Morning Glory's Recent Tour Felt Like a Symbolic Farewell to Ezra Kire's Past, Invitation to his Future
November 15, 2011
We are a generation of people trying to be cooler than those around us. This trend goes hand in hand with the excess we live in, so sometimes we get a little out of hand with our, coolness. It can happen to the best of us, we get carried away and start thinking we’re the epitome of cool, the essence of style. All it takes is one moment to show our awesomeness and just one line to display our supreme wittiness. We seek these opportunities to let others know just how cool we are. Yet the ability to poke fun at ourselves also determines our level of cool. And yes, if you can’t laugh at yourself then, who can you laugh at? But at what point does wittiness turn to self-deprecation? I believe The Indie Cred Test is exactly that point.
The book is broken down into five major sections; general lifestyle, social notoriety, music culture, film and literature, and the aptly named final section how to know a lot while learning absolutely nothing. What begins as a playful look at our mainstream counter culture quickly escalates to an elitist playhouse filled with inside jokes and senseless social commentary. It’s like a bad joke; I get the punchline…it’s just not a good joke. In spite of that, I did find the book to be a bit educational. Namely, I was able to form a more definite understanding on what exactly a hipster is…but I’m still not quite sure. I’m also not sure if the book is for those curious about whether they are hipsters or for hipsters looking to come to terms with who they are. Maybe I’m reading too much into it, yeah?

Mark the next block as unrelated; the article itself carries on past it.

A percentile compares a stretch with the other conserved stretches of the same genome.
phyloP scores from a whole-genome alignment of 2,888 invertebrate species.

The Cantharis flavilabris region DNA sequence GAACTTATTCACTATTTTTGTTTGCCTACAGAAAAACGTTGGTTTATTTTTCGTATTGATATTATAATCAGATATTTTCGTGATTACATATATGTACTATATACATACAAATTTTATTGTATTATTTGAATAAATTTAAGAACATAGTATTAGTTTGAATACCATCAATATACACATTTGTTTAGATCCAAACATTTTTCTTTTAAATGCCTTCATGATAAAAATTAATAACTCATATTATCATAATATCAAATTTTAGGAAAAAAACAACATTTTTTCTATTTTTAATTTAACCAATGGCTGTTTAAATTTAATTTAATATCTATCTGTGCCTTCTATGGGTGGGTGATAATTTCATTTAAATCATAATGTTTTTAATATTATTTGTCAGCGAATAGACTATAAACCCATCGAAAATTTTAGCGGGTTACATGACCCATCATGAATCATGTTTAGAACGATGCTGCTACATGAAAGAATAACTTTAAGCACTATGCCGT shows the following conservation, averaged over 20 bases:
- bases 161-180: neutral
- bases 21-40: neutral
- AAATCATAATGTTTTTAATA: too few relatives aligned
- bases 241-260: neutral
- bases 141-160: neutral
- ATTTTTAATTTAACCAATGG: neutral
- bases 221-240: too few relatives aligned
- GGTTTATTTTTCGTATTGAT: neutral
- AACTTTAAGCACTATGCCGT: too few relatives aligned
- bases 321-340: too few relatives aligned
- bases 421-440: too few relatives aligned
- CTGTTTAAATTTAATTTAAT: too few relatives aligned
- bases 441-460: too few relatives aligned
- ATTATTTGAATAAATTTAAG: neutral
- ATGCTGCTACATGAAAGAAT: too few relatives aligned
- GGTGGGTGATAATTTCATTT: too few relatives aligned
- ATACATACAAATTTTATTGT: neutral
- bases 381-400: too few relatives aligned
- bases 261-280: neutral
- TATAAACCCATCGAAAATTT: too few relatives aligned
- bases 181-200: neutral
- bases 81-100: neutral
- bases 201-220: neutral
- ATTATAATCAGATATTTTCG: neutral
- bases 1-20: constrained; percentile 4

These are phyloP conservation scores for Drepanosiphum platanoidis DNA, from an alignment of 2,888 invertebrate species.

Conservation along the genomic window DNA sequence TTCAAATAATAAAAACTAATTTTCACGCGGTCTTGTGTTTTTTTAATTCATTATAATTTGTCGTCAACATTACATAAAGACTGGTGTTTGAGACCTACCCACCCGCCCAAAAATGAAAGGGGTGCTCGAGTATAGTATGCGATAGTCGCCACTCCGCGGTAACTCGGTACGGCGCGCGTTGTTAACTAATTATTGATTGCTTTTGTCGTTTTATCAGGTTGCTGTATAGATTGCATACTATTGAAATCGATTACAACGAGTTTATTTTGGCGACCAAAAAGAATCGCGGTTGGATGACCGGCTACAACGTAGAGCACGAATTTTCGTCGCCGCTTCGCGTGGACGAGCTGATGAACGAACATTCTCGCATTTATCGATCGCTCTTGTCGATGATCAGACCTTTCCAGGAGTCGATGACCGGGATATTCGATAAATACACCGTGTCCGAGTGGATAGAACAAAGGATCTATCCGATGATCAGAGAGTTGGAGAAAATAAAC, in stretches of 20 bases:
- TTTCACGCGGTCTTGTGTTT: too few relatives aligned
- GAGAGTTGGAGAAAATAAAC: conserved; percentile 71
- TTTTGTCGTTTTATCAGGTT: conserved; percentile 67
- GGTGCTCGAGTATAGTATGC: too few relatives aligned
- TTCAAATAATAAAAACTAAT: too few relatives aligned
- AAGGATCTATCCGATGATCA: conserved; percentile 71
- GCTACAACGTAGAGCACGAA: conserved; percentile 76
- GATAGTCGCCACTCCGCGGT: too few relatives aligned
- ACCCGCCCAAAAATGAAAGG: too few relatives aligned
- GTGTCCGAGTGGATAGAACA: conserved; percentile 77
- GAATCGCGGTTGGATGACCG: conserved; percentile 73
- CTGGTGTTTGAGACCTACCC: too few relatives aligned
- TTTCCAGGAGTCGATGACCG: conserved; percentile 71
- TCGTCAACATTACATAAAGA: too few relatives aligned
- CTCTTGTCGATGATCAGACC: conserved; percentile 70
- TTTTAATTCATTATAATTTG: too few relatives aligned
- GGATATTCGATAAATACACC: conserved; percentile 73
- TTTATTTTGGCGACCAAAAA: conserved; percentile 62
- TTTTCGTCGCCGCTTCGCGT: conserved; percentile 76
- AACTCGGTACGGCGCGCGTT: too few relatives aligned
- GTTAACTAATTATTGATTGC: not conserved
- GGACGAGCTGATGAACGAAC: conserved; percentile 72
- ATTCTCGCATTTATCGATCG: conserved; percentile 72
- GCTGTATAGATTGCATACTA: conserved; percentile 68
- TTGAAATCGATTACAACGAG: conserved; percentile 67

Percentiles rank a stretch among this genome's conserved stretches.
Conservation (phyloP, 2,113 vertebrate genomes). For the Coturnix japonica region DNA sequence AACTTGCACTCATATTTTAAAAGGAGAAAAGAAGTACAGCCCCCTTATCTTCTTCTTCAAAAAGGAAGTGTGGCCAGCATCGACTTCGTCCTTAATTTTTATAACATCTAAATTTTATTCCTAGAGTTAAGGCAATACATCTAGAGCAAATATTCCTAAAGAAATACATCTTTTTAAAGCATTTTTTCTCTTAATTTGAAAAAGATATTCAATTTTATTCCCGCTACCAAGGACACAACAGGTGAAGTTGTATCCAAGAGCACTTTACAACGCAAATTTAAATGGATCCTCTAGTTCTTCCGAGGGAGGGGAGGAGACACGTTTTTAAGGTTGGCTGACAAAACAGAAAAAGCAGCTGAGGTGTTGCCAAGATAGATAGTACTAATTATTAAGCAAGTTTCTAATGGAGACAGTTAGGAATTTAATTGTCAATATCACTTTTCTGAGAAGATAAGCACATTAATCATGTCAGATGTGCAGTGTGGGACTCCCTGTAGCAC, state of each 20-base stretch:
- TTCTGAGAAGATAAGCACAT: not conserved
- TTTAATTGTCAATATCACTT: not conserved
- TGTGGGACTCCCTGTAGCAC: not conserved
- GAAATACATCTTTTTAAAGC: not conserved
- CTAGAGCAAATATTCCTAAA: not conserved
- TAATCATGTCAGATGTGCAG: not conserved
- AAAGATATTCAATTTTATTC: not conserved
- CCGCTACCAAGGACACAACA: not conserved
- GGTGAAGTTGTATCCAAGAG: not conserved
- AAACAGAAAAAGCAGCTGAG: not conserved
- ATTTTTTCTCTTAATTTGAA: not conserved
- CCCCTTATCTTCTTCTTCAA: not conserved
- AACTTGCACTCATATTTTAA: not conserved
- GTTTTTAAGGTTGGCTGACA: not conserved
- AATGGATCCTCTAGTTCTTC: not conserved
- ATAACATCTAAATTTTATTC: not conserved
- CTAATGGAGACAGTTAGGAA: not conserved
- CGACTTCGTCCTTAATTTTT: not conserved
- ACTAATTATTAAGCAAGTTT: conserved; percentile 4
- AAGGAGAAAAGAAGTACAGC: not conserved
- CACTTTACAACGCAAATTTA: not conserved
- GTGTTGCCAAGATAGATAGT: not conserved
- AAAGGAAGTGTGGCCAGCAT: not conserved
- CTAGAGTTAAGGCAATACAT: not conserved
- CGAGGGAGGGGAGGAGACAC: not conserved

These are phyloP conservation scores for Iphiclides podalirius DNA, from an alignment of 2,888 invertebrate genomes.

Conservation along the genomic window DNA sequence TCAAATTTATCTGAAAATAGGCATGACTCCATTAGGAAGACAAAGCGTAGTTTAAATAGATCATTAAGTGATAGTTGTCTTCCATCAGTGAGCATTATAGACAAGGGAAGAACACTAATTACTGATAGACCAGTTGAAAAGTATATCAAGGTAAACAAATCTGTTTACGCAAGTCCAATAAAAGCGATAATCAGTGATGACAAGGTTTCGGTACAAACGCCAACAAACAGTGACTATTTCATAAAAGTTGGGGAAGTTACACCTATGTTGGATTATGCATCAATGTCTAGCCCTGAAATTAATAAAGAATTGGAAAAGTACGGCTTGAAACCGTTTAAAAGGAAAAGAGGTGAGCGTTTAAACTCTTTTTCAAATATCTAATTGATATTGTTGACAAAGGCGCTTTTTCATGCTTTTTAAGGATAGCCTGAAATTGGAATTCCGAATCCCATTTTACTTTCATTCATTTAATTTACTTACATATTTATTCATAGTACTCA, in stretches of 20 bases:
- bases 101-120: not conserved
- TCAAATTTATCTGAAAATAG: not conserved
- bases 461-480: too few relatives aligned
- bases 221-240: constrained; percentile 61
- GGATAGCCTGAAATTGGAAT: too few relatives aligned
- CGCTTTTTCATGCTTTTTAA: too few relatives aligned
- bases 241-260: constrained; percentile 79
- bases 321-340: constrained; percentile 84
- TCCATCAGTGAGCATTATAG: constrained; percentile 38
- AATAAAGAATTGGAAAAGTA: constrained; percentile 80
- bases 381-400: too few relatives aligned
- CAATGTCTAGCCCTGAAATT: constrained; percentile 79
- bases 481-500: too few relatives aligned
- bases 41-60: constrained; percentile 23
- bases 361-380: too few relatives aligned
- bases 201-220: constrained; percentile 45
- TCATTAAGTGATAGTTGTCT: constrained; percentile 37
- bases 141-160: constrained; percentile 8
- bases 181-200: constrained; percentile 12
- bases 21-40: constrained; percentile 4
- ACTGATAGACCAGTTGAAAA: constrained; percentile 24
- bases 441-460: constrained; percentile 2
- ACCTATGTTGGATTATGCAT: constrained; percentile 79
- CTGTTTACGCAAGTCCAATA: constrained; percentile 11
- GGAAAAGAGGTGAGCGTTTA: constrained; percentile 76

One area of the book that does succeed is in the design. Chunklet Industries has crafted some very clean infographics for their pseudo statistics. There are plenty of pie charts, pointless multiple choice and self-serving personality quizzes for readers to sift through. These pages are filled with questions and situations to judge how you measure up to the coolest of hipsters. Sprinkled throughout the book are mock advertisements for a Bank of Indie Credit. These are actually handled quite well and help to break up the content. Although a bit cheesy, these ads take strikes at many of the tropes we’ve come to know in pop and counter cultures.
When all is said and done, we get it. We know that you’re too cool for school. We know you were underground before it was cool. And yes, we know you were vegan before anyone knew what the hell that meant. But was the pomp and braggadocio of an entire book celebrating your crassness really necessary?